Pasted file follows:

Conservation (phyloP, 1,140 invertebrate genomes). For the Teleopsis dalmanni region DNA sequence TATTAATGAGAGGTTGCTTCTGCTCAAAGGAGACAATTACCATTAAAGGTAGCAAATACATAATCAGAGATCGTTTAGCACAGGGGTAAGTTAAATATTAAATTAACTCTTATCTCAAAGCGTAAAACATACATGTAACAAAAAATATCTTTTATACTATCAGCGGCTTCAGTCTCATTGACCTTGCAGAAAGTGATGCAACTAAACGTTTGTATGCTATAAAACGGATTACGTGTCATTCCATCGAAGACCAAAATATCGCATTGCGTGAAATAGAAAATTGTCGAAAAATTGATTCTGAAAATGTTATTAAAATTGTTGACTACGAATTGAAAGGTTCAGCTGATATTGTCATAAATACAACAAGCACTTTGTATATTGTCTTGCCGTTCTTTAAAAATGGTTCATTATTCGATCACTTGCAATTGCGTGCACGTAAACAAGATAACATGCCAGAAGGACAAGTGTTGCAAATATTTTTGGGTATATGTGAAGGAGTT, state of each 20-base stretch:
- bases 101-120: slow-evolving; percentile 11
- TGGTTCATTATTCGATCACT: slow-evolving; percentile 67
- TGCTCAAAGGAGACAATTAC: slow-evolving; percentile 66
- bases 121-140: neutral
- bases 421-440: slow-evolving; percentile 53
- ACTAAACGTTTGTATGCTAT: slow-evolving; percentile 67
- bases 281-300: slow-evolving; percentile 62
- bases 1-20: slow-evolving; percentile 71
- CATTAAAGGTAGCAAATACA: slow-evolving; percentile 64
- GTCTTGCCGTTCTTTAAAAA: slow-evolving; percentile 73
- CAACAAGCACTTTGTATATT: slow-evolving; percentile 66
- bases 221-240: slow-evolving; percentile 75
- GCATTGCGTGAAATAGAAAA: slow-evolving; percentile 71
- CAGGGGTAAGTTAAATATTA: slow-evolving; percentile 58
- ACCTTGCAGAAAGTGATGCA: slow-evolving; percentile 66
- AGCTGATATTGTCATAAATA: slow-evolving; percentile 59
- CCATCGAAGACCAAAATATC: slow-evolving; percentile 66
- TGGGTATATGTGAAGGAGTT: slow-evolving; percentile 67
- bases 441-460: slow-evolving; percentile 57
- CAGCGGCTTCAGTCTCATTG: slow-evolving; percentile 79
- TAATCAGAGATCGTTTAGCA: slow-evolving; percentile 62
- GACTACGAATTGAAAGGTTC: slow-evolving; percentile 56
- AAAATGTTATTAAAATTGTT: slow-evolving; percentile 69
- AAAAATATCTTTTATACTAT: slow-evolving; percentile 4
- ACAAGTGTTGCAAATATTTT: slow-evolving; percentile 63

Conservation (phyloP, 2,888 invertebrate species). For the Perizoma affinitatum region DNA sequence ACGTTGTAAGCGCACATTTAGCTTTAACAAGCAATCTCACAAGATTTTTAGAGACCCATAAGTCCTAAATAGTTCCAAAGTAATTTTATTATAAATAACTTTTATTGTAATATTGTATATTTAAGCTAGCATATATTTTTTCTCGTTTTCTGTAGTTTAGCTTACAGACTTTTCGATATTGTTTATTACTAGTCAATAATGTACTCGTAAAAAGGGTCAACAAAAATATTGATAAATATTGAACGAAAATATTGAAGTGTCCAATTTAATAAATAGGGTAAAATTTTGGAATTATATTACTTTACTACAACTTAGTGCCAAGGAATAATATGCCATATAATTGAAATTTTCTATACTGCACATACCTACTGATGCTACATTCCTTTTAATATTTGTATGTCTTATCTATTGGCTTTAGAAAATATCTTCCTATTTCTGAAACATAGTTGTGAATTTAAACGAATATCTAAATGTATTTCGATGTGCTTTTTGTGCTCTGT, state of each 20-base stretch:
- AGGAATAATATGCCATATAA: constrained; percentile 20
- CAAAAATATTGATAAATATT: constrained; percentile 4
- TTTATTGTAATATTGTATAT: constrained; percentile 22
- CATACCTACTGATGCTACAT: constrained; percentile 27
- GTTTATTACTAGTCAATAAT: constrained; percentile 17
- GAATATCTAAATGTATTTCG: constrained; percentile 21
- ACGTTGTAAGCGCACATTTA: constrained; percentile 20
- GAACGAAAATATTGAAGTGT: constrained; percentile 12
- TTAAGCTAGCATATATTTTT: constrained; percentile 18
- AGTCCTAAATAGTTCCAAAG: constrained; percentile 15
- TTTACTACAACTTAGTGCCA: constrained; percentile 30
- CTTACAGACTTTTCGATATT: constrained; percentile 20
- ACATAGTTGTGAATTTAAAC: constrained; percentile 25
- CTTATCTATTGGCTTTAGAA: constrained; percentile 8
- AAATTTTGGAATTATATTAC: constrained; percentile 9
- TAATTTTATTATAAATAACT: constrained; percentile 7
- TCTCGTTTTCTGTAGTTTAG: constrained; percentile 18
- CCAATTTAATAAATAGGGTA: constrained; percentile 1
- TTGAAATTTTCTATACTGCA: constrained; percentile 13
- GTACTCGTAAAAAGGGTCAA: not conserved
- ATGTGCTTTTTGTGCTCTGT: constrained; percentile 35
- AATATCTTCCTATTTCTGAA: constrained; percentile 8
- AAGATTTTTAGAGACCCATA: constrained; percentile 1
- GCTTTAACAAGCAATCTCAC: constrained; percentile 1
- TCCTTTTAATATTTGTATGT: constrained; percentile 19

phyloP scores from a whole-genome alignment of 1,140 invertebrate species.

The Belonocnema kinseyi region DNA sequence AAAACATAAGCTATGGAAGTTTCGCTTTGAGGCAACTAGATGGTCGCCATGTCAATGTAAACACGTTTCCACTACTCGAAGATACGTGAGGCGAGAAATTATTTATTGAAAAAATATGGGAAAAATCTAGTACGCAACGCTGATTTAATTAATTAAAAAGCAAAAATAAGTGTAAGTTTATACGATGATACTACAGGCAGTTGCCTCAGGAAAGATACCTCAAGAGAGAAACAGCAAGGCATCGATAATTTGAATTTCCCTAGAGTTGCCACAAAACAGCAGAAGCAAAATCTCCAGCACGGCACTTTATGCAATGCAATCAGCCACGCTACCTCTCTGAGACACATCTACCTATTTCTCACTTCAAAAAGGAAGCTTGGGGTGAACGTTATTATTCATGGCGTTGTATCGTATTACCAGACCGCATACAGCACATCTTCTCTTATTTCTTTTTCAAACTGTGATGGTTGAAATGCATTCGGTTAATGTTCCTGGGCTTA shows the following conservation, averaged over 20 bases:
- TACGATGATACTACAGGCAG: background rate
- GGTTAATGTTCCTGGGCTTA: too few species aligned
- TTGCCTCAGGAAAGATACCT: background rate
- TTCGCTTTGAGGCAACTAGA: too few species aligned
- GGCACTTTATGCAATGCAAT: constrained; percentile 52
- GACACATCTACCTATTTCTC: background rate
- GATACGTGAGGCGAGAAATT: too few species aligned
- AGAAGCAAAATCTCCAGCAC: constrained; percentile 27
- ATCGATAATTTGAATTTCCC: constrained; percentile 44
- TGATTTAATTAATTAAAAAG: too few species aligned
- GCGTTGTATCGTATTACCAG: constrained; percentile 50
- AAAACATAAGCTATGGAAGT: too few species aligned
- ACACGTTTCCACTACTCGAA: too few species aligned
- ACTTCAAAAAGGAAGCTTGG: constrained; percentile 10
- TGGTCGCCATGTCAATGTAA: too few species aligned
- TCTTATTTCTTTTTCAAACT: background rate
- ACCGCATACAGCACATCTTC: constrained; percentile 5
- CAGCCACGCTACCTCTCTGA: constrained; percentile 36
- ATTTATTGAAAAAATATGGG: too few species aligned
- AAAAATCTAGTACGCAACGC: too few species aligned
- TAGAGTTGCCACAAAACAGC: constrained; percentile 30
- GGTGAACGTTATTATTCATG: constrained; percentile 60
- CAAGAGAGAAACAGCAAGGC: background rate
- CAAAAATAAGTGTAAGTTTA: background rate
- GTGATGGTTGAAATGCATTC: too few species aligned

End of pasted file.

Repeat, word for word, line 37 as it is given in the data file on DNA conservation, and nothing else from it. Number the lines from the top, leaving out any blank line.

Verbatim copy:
- AGTCCTAAATAGTTCCAAAG: constrained; percentile 15